Air Astana demonstrates strong traffic and revenue growth in the first half of 2018
Air Astana recorded a 10% increase in passenger traffic and a 17% uptick in revenues in the first half of the year compared with the corresponding period of 2017. Between January and June 2018, the airline carried more than two million passengers.
The traffic growth was driven by the strong performance on international passenger traffic that is up 22% compared to the same period in 2017.
International transit traffic in the first half of 2018 grew by 75% to 320,000 passengers on a strong base of 2017. The share of transit passengers reached 30% of Air Astana’s international traffic, up from 21% for the same period last year.
Capacity was bolstered 8% as a result of the introduction of new flights from Astana to Tyumen and Kazan, as well as additional frequencies from Astana to London Heathrow (now daily), Omsk, Dubai, Delhi, and from Almaty to Dushanbe, Baku, Hong Kong, Seoul and Bishkek. Additional services were added to Beijing, Moscow, St. Petersburg and Kiev from both hubs. In addition, on March 26, the airline launched new Atyrau-Frankfurt-Atyrau services.
In March, Air Astana concluded a codeshare agreement with Cathay Pacific, offering passengers convenient connections when travelling on to Asia and Australia via Hong Kong, becoming its 11th codeshare partner.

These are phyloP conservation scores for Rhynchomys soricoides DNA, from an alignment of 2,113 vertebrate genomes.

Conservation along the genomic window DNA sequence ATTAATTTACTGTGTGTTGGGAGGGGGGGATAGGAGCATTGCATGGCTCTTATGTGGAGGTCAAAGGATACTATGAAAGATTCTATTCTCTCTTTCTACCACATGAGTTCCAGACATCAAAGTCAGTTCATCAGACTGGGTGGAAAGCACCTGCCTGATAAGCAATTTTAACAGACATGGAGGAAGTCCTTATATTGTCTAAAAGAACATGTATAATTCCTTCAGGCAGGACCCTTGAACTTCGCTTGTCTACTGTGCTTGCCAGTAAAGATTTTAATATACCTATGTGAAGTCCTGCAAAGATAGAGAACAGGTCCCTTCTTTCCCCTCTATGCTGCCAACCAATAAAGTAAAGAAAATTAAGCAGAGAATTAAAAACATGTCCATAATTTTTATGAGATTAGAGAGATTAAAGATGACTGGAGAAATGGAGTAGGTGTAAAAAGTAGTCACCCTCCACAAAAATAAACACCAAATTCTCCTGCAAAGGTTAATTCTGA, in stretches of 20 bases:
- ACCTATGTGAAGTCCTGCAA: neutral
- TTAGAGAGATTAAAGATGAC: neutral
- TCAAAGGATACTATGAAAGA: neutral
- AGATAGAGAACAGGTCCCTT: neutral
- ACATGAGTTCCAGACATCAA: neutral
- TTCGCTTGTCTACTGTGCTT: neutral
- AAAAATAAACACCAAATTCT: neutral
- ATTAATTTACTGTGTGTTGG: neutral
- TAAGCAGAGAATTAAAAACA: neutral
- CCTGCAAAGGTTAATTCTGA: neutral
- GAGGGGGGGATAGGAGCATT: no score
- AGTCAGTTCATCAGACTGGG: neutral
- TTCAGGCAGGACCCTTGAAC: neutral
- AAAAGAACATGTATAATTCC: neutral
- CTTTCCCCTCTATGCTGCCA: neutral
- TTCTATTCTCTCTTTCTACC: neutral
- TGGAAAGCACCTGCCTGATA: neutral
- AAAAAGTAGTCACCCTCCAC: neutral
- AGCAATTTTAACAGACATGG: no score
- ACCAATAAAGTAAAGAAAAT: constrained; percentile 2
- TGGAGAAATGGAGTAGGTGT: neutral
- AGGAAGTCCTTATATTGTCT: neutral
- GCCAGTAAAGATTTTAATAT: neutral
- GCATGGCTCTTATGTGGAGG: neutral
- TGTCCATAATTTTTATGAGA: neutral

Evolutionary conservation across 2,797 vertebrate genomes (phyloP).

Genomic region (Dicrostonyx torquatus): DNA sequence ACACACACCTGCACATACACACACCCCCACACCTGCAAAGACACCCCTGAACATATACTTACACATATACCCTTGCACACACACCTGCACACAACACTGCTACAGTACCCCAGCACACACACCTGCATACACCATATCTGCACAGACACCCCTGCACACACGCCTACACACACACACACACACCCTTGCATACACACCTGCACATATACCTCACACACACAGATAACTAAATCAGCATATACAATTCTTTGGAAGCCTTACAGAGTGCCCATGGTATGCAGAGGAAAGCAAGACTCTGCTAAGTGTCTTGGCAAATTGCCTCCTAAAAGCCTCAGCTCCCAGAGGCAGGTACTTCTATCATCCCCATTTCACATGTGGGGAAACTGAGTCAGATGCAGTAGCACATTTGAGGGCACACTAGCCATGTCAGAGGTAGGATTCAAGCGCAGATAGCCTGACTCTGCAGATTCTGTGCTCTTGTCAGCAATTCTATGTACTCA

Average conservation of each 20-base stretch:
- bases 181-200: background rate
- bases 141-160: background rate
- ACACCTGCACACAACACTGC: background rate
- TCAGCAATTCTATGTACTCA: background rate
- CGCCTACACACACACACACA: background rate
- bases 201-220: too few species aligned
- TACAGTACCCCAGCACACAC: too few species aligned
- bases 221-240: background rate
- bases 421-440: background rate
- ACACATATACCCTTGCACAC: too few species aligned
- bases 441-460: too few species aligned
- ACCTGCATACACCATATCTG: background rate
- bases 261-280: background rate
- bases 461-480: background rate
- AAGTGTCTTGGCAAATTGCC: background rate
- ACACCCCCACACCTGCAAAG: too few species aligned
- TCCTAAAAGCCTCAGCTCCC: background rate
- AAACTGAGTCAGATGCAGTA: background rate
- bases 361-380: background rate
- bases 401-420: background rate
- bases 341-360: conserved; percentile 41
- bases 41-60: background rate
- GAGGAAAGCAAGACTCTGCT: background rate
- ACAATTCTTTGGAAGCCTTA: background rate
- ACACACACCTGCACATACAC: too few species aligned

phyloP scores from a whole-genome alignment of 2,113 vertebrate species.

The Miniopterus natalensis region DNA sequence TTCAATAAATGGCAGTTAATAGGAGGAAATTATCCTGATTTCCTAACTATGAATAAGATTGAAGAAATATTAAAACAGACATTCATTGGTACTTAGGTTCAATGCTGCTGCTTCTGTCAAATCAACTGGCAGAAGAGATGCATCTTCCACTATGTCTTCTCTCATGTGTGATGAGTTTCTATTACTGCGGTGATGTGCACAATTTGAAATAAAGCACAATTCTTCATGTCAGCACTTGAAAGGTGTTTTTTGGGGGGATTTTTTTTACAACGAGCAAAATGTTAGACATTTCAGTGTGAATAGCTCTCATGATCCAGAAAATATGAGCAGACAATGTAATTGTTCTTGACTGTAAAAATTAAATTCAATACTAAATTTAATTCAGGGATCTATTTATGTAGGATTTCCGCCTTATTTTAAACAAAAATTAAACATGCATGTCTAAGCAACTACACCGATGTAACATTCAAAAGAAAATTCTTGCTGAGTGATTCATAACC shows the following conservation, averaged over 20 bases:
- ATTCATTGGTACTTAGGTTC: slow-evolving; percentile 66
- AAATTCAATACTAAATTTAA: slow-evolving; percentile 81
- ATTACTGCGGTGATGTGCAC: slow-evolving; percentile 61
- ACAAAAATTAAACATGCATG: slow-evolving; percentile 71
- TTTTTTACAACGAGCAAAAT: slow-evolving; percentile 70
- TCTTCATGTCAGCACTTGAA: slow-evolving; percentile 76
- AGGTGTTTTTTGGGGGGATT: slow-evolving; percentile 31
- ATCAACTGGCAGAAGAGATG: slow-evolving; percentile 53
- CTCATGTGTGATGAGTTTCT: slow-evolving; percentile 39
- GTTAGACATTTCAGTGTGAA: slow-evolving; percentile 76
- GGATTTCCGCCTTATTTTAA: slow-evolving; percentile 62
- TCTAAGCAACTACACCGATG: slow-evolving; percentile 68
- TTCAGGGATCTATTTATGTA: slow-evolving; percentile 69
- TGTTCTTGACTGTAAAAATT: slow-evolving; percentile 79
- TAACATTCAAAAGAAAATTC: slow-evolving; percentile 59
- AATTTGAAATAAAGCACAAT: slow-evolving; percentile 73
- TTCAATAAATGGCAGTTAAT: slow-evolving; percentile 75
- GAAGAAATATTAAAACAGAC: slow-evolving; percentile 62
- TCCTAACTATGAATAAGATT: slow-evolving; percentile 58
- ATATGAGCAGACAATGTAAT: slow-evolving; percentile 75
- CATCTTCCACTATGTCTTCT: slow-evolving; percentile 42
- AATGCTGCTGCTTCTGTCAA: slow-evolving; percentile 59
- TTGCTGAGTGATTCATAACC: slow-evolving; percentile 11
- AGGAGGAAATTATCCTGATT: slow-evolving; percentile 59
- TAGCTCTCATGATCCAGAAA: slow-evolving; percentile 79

Air Astana is also continuing with its fleet renewal program. It welcomed three new A321neo aircraft into its fleet as part of a total order for 17 aircraft.
In spring the airline commissioned its Aviation and Technical Center at Astana Airport, which now provides maintenance support to Air Astana’s fleet and intends to provide services for third party airlines flying to Kazakhstan. The facility has been further bolstered with the addition of a new School of Aviation Mechanics, operating under EASA Part 66 License.
Commenting on the results, Peter Foster, President and CEO stated: “Passenger numbers continue to be strong for international traffic and network business. Domestic and regional routes face tough pricing and cost headwinds”